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Reprod Biomed Soc Online. 2015 Jun;1(1):46-57. doi: 10.1016/j.rbms.2015.04.005.

The Oldham Notebooks: an analysis of the development of IVF 1969-1978. V. The role of Jean Purdy reassessed.

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Anatomy School and Centre for Trophoblast Research, Department of Physiology, Development and Neuroscience, Downing Street, Cambridge CB2 3DY, UK.
Bourn Hall Clinic, Bourn, Cambridge CB23 2TN.


The role of Jean Purdy in the work leading to the birth of Louise Brown is assessed. We report that Purdy: (i) recorded and organized most of the data systematically; (ii) probably spent longer working in Oldham than did Edwards; (iii) whilst there, was primarily responsible for organizing laboratory supplies, including media preparation and testing; (iv) was involved in patient care; and (v) was a major source of support to Edwards. We find that Purdy, despite her nursing qualification, was not involved in laparoscopic egg retrieval and clinical aspects, but was focused on basic research activities. The evidence on who was present at embryo transfers is less clear, but suggests that Edwards was present for all, whereas Purdy may have been absent for some. Overall, we conclude that Purdy's role was a highly significant and under-appreciated element in the achievement of IVF in Oldham.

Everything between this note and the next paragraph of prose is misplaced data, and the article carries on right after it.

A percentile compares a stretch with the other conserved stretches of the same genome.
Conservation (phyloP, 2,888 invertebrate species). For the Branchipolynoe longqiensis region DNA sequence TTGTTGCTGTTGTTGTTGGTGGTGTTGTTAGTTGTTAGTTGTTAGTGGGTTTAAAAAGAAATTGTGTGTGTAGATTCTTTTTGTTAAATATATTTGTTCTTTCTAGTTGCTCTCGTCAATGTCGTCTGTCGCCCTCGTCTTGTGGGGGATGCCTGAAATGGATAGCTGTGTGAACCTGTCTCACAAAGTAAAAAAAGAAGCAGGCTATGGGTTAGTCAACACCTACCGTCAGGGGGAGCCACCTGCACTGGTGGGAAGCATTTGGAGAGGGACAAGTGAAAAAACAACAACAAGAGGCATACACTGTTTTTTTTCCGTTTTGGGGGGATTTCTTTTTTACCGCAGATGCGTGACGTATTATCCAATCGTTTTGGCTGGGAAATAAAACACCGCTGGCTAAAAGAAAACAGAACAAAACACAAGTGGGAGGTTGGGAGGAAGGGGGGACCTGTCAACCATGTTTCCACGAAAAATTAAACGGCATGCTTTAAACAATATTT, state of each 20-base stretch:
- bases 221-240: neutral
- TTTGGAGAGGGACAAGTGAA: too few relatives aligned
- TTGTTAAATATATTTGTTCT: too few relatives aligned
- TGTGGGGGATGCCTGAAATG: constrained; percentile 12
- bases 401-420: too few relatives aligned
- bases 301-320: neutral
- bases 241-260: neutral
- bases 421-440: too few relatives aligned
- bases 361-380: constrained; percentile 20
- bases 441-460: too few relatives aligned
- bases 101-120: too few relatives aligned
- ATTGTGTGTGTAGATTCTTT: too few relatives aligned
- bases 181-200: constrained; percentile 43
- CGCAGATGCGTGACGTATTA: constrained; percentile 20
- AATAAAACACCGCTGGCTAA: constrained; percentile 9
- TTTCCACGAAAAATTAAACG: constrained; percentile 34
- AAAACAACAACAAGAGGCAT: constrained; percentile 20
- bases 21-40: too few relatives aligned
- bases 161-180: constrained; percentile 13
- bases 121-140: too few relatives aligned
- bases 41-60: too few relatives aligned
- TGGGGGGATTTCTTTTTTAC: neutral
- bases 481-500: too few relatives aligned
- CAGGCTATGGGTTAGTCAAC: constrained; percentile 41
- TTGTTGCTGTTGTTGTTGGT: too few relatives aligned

Edwards and Steptoe; IVF; Louise Brown, Oldham; Purdy

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